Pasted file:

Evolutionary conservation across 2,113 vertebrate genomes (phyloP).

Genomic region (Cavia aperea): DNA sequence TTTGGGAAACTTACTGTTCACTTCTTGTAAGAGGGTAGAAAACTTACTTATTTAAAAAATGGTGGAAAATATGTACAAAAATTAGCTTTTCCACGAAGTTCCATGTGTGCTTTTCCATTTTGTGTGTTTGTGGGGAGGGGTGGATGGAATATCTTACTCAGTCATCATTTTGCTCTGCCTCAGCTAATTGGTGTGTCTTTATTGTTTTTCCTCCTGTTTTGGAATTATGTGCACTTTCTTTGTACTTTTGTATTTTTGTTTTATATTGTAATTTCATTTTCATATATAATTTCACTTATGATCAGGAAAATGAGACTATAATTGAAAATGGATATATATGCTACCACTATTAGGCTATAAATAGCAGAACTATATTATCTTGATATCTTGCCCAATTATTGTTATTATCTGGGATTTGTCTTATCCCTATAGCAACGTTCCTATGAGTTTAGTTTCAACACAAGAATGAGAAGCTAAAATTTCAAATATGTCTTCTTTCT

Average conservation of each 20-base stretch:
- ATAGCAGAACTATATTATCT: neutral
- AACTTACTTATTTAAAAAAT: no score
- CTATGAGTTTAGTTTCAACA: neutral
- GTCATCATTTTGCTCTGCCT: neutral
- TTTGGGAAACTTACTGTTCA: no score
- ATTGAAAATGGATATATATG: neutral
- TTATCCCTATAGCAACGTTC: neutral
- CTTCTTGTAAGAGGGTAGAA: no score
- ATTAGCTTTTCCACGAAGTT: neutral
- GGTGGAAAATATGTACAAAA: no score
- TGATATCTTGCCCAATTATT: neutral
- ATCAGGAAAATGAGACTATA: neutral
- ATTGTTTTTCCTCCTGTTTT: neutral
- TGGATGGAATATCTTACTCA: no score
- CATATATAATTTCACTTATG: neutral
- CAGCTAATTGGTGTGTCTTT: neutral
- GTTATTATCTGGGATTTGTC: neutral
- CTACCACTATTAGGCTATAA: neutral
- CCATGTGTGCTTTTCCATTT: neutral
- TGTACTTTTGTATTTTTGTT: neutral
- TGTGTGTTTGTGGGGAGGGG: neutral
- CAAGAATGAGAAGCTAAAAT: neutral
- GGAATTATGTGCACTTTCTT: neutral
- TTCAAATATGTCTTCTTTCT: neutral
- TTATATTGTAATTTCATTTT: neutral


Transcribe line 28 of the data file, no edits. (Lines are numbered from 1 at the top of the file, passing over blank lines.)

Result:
- TTATATTGTAATTTCATTTT: neutral